• A note about African dwarf frogs. African dwarf frogs are great little creatures to add to your tank. They work great with bettas and they are highly recommended in a ten gallon tank. However, they shouldn't be kept in a tank with water more than 14 inches deep. They aren't very good swimmers and they have to get to the water surface to breathe so you need to make sure that your tank isn't too deep.
  • Tetras are often a good match. There are a few exceptions. Any "skirted" tetra or other tetra with longer fins (such as the serpae or phantom tetras) should be avoided because the betta may nip at these fins and cause stress to the tetras. Consider neons, cardinals, black neons, rummynose, glowlight, emperor, bleeding heart, red eye, or x-ray tetras as options. Other tetras of similar shapes will also work as long as they don't have real long fins. These are all peaceful swimming fish that aren't likely to bother your betta and he isn't likely to be more than curious about them (he will eat dead ones though). You should keep a shoal of at least five to six of one species of these types of fish.
  • Glass catfish are interesting and peaceful and can also be kept with the male betta. They need at least three members to feel comfortable.
  • White cloud minnows and their color variations are also good choices. There need to be at least six and you should consider avoiding long finned or tailed varieties. These also need about six members of their own species to feel comfortable.
  • Rasboras come in a few different varieties and are peaceful for your betta. They do need a group of at least six of their own species to feel comfortable.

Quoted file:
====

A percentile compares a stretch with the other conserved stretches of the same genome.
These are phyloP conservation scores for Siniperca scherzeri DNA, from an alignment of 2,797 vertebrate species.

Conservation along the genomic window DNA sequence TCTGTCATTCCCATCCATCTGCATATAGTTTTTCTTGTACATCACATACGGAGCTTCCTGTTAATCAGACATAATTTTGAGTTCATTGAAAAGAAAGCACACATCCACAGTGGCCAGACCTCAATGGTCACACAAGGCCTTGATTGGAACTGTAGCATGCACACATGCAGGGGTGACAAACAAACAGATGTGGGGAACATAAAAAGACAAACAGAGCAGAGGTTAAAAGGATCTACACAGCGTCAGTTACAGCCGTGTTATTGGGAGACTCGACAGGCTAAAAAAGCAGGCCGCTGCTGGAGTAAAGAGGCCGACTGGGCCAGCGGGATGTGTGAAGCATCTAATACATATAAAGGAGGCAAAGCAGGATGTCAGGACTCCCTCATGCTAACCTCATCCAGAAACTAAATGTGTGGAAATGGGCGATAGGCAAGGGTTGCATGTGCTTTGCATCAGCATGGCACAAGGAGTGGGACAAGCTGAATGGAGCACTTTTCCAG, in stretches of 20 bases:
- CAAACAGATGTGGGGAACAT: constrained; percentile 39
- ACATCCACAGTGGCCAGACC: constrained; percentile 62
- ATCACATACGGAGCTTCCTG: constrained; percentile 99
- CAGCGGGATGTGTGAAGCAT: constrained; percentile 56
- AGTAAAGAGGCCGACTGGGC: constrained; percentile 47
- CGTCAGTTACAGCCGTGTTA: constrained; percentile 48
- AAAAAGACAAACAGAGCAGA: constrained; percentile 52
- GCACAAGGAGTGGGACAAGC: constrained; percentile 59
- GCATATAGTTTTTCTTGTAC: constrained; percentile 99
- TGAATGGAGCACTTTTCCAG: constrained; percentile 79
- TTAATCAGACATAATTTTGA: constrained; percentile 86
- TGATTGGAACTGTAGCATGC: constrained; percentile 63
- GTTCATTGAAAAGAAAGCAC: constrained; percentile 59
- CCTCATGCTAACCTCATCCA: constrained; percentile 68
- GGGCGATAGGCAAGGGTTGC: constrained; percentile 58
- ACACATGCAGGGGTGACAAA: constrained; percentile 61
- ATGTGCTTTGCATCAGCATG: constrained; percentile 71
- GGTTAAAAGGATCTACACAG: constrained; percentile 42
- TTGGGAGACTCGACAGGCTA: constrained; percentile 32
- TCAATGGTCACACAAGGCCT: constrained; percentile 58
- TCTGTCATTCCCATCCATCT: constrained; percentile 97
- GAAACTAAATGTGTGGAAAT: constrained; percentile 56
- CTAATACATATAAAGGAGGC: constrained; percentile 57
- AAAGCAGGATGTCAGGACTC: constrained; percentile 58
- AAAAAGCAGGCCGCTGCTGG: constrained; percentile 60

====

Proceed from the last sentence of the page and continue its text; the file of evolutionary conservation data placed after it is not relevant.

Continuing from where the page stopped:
• Platies and swordtails are often good choices. You should note that your betta will quickly devour any young (most find this to be a good thing because they aren't over run by baby fish). If you don't want them to reproduce then keep only males. As a rule you probably should avoid the brightest reds because they may confuse your betta. Instead go with muted color versions of these fish. You should also keep three or more together. If you are getting both males and females then choose two or three females for every male. If you are keeping a single gender choose the males, but make sure they aren't too flashy in their colors! You should avoid mollies and guppies (the other common live bearers) because these fish often nip and chase the betta and the betta may confuse them for another betta so it is just an all around bad idea.
  • Kuhli loaches are small and peaceful and won't take notice of your betta. He isn't likely to take notice of them either. They should be kept in a group of three or more.
  • Plecos (plecotomus) are also something that can be kept with bettas without any worry. However you should make sure that you have the space for such a fish. Dwarf plecos (such as the rubber lip and the bristlenose) grow up to five inches and need at least 20 gallons. Other plecos need a huge tank because many grow as large as 2 feet. You will need at least 75 gallons for a common pleco.
  • Corydora catfish are anohter option that are peaceful and won't bother your betta or the other way around. You will need at least three friends when keeping cories though they don't all have to be the same species (an albino, julii, and peppered will group together just the same as three albinos).

A male betta is often a great fish to keep in a community tank. His color and fins tend to outshine many other freshwater species and can make him a beautiful focal point. As a rule of thumb you need to avoid fish with large fins and or bright colors that he might consider a betta. You should avoid gouramis with male bettas because they are both labyrinth fish and may be aggressive toward one another. You should also avoid getting fish that may nip at his long fins including guppies, barbs, and danios. With that in mind, your tank can be absolutely beautiful with a male betta in it.